Anxious High School Seniors Await Word on College Admissions

By Aidan Gardiner on March 18, 2013 7:09am | Updated on March 19, 2013 11:43am

NEW YORK CITY — Jack Brodsky, a student at Leman Manhattan Preparatory School, obsessively checked his emails, looking for any whisper of what his prospective colleges thought of him.

The senior had just submitted his first round of college applications and was anxiously awaiting word.

“I’d say, ‘I’m going to check my email. Maybe they got back to me,’" said Brodsky, 19. "Or I’d go out to my mailbox."

For the past several months, Brodsky has been distracting himself with art projects and schoolwork. Now his jitters have returned full force as he expects decisions from Parsons, Sarah Lawrence, Hofstra and the other schools where he applied.

High school seniors across the city are hoping for hard-earned triumph, but bracing for disappointment over the next couple of weeks as colleges send out admissions letters.

Students will hear from Brown on March 28, Stanford and Parsons on April 1, and Cornell and Harvard in “early April.” Other schools are expected to send out their decisions at the same time.

One Stuyvesant High School senior, who asked not to be named, likened the wait to a crude form of physical torture. He laughed, but said he was only half joking.

Especially at the city's high-achieving high schools, word spreads quickly about students' successes and failures, which adds pressure, experts said. Parents, who are also stressed, often pass their anxiety on to their children.

Even the doldrums after clicking "submit" can be nerve-racking, said a college counselor.

“This is the first time that they’re no longer in control of the process,”said Hillary Hewins, director of college counseling at Leman, a private high school in the Financial District.

Mikayla Barnett, a Leman senior and president of her class, applied early to University of Pennsylvania’s Wharton School, eager to pursue a career in economics or politics. Seeing the green triangle signaling her application was submitted “felt like Christmas Day,” she said.

“I guess two weeks after, there’s nothing really to update them on because you don’t want to seem like some crazed lunatic,” Barnett, 17, said.

“But at the same time, you’re still wondering, ‘What are they thinking? Are they looking at my application? Are they not? Where am I on the application list?’”

Wharton ultimately placed her on a waitlist, a decision she’s tried to take in stride.

“I try not to think about it," she said.

"If they accept me it's really good, but just to be on the waitlist is really good too. It’s just a waiting game, literally.”

Tony Tao, a Stuyvesant senior, applied early to Johns Hopkins looking to study bio-chemical engineering. He got the bad news mid-December.

“I read it on my phone and stopped smiling. I put my head down and I think I made some pun,” said Tao, 17. “I got kind of depressed.”

But Hopkins was a “dream school” that he only half expected to get into. He has yet to hear back from his other top choices including Tufts, Cornell and University of Chicago.

“Those are what’re keeping me alive,” he said.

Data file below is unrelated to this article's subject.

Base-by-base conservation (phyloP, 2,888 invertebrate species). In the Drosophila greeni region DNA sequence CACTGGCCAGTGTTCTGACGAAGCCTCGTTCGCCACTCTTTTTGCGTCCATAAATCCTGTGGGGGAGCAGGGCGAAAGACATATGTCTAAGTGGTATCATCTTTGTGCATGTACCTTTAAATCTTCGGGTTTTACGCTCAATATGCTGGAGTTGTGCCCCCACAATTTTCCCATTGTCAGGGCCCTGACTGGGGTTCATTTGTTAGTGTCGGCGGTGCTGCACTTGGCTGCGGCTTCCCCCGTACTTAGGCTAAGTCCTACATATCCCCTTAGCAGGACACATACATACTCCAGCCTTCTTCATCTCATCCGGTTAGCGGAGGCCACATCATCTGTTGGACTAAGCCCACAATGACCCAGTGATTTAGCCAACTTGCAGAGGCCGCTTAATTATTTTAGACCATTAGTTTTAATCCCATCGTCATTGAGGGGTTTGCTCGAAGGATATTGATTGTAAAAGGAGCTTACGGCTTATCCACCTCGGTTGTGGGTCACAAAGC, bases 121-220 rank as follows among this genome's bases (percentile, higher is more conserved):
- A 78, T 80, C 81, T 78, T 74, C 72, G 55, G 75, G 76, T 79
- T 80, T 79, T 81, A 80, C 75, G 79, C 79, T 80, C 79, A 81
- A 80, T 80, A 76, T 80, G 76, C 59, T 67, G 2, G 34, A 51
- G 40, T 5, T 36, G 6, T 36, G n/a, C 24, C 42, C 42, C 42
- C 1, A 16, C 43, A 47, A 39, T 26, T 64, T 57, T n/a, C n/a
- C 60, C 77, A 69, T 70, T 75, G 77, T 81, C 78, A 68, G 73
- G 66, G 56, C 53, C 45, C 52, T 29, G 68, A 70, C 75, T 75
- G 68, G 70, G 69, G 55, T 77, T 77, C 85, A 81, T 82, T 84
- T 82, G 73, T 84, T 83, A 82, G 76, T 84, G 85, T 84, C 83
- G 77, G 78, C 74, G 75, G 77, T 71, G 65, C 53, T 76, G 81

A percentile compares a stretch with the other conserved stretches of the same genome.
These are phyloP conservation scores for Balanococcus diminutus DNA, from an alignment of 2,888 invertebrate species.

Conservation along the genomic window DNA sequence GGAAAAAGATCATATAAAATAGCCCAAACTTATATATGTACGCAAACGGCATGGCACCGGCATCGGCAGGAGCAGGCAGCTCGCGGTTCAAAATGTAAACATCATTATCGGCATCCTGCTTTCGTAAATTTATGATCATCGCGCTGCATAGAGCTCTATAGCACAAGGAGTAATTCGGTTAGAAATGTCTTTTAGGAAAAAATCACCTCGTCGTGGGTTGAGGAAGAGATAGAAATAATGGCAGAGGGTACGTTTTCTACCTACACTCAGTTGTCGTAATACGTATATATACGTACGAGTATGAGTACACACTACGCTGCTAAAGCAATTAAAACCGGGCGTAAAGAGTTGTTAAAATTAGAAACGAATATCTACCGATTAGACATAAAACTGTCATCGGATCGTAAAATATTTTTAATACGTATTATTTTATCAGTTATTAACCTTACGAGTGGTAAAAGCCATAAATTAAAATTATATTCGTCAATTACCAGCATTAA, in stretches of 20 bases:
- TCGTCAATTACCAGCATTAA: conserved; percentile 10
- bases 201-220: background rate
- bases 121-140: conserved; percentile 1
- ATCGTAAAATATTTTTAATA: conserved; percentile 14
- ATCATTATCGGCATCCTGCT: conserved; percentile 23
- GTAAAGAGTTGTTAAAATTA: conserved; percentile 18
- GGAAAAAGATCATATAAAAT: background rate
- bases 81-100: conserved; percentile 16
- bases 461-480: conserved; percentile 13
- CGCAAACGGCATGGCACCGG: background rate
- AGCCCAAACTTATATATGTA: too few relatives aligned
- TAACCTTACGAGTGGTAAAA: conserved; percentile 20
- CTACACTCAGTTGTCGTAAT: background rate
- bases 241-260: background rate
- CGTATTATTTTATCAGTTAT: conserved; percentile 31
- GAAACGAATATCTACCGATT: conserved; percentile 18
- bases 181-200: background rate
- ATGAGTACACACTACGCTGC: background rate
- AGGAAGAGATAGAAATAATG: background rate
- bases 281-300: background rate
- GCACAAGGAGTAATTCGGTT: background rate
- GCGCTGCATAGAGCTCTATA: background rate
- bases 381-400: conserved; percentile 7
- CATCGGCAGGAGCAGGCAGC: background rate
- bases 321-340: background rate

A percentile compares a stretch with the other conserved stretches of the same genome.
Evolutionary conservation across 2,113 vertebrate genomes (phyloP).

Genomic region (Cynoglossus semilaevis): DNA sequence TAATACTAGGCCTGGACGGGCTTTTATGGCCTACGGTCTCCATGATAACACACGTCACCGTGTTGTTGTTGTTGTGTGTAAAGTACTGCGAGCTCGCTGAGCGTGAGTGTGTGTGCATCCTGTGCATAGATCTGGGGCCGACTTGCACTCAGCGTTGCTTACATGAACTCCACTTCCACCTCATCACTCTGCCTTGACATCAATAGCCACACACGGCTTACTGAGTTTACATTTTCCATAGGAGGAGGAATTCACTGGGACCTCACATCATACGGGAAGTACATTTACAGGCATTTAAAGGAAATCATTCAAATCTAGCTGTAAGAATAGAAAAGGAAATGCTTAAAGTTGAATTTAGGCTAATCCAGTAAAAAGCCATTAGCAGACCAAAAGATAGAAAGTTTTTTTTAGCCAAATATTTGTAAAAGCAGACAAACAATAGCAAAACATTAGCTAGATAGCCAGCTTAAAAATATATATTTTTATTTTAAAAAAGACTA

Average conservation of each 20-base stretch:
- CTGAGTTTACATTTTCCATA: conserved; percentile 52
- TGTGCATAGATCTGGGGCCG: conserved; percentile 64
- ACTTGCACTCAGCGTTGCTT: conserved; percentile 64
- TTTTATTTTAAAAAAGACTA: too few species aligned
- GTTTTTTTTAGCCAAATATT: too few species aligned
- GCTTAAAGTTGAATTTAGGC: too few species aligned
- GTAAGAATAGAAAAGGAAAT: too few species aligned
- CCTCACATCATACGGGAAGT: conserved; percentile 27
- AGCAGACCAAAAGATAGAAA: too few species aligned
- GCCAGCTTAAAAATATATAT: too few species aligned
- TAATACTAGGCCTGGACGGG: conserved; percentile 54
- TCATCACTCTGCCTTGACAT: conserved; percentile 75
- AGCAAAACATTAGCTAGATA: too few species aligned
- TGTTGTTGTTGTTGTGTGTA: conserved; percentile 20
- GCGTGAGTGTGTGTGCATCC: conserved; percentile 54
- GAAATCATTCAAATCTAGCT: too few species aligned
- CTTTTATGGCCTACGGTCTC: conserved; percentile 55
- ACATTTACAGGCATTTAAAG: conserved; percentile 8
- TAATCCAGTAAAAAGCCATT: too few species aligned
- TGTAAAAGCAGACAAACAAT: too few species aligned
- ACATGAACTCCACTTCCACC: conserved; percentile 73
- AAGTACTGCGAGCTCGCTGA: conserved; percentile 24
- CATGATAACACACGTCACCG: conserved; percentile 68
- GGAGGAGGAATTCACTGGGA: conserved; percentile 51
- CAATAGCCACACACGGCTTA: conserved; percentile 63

Adding to students' stress is the national drop in university acceptance rates, from 69.6 percent in 2002 to 63.8 percent in 2012, according to The National Association for College Admission Counseling.

Last year, Harvard, the perceived cream of the crop of the Ivy League, accepted only 5.9 percent of applicants, the school reported.

Cornell, for its part, accepted 16.2 percent of the 37,812 students who applied, the school's lowest acceptance rate ever, according to CNN.

But these numbers are a little misleading because students have been applying to more schools, partly because college attendance has grown more common. It’s much easier to apply online too, experts said.

The admissions rate drop itself has also spurred more applications, said Bev Taylor, founder of Ivy Coach, a Manhattan-based college consulting firm.

“Talk about pressure. Kids started hearing horror stories of other kids not getting in anywhere,” Taylor said. “After that, they started applying to 12, even 15 schools.”

One Stuyvesant senior, Alex Zadrozny, is waiting to hear from 10 schools and knows other classmates who applied to as many as 20.

“I spend enough time listening to my friends worry to bother wasting any time worrying about myself,” said Zadrozny, 17. “The pressure is mounting a bit, but I’m just trying to relax.”

Stressed seniors should refocus on immediate tasks that are within their control, said Shari Vilchez-Blatt, who runs Karma Kids Yoga, a Manhattan-based youth yoga studio.

“You sent in your application and did what you can do,” Vilchez-Blatt said. “There are some things that are out of our control. Sure, that’s a big issue, but so is the test that’s coming up. Be in the moment.”

Seniors who haven’t heard back can only wait in the meantime. Tao said he tries to stay lively, but he knows that’ll soon change as decision day approaches.

“I’m inching toward my ‘Serious Tony’ phase,” Tao said. “I’m chilling right now until about eight hours before the decisions come in. Then, I’ll start jittering in my bones.”

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